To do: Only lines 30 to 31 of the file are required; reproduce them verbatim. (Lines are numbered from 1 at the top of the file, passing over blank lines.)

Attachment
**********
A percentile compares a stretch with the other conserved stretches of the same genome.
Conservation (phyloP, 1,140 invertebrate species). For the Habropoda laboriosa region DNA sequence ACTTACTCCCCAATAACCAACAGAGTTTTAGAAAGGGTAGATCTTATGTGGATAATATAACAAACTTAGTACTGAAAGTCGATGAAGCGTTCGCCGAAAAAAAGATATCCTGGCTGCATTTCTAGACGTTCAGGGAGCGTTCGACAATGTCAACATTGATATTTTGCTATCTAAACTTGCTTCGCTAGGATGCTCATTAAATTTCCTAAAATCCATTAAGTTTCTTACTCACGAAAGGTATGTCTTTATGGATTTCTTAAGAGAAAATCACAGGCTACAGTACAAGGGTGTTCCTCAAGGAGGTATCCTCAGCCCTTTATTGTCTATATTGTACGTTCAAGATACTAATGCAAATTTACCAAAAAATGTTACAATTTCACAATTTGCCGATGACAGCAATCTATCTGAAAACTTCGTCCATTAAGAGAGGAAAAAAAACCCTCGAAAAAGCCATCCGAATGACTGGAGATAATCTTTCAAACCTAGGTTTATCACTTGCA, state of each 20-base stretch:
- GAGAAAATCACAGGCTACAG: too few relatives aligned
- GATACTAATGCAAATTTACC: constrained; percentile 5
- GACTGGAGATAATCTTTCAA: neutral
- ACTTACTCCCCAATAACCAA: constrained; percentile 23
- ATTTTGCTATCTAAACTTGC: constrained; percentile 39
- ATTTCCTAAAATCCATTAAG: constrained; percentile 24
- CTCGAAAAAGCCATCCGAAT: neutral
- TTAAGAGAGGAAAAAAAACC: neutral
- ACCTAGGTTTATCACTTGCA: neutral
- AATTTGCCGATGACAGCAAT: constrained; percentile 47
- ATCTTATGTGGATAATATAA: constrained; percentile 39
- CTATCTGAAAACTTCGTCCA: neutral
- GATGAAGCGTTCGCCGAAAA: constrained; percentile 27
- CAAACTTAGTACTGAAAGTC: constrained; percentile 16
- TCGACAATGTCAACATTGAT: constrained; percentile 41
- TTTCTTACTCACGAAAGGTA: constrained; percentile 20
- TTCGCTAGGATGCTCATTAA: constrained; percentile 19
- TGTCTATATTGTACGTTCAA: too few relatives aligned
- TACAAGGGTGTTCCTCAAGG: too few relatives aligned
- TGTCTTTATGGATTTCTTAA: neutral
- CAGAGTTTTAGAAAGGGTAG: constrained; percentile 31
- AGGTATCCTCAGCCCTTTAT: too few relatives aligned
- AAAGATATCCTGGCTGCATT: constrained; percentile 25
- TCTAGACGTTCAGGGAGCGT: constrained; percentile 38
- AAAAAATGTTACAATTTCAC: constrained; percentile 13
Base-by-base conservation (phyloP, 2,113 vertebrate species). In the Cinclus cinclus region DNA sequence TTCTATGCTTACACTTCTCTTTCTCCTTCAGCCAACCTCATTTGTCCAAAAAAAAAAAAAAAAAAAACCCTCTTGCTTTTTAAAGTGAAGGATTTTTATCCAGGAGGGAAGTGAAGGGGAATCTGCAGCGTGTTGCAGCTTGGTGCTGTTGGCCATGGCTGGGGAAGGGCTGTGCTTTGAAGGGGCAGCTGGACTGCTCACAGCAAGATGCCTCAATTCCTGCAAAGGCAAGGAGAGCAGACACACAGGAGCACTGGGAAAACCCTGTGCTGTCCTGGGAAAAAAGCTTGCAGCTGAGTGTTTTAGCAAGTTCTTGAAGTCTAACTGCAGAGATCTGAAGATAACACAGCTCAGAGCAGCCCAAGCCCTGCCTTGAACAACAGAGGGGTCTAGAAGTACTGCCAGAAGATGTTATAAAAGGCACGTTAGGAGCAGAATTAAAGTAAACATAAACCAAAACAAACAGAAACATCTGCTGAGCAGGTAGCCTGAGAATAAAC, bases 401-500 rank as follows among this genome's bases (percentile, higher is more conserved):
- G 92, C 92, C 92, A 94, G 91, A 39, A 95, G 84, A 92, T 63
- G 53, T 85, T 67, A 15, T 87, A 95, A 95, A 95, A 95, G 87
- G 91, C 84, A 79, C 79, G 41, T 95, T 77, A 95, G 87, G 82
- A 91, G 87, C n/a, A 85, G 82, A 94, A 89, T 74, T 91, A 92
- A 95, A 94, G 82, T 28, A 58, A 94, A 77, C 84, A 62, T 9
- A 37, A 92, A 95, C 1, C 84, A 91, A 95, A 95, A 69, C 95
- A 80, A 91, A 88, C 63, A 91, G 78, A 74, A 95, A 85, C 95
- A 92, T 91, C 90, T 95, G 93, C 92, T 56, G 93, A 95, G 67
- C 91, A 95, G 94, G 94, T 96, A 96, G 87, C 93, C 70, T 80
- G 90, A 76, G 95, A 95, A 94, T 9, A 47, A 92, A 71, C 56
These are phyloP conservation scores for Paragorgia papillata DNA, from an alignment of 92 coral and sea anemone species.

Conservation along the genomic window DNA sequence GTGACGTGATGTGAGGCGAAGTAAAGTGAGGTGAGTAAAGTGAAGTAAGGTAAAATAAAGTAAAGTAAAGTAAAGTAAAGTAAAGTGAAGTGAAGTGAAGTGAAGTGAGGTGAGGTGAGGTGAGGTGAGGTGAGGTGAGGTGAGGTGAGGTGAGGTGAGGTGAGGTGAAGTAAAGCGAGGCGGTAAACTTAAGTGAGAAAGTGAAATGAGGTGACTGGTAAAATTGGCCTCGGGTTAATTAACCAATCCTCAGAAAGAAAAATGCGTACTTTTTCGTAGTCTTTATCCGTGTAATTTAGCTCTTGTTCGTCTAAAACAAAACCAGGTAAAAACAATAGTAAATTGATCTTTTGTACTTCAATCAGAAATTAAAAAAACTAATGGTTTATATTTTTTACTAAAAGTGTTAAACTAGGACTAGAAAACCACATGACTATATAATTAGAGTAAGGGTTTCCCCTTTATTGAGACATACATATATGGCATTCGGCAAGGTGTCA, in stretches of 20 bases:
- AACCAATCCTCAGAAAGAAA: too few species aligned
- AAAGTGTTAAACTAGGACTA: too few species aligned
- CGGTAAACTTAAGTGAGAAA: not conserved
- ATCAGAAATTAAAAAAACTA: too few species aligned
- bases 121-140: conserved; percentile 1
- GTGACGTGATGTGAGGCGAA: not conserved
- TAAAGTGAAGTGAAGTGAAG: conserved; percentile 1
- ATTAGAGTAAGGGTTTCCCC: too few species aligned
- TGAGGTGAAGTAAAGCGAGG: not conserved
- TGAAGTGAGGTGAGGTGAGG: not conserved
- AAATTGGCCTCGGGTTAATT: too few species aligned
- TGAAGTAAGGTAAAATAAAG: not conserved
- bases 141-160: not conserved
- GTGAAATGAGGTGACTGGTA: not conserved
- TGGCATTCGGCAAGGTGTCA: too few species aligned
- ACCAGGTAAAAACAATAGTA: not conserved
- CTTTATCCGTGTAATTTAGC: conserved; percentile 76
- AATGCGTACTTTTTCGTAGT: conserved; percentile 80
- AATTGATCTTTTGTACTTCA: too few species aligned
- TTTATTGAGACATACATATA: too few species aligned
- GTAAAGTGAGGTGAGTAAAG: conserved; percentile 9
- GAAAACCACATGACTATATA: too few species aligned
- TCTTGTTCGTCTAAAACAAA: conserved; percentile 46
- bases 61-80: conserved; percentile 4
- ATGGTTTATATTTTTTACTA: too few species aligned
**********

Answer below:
- G 53, T 85, T 67, A 15, T 87, A 95, A 95, A 95, A 95, G 87
- G 91, C 84, A 79, C 79, G 41, T 95, T 77, A 95, G 87, G 82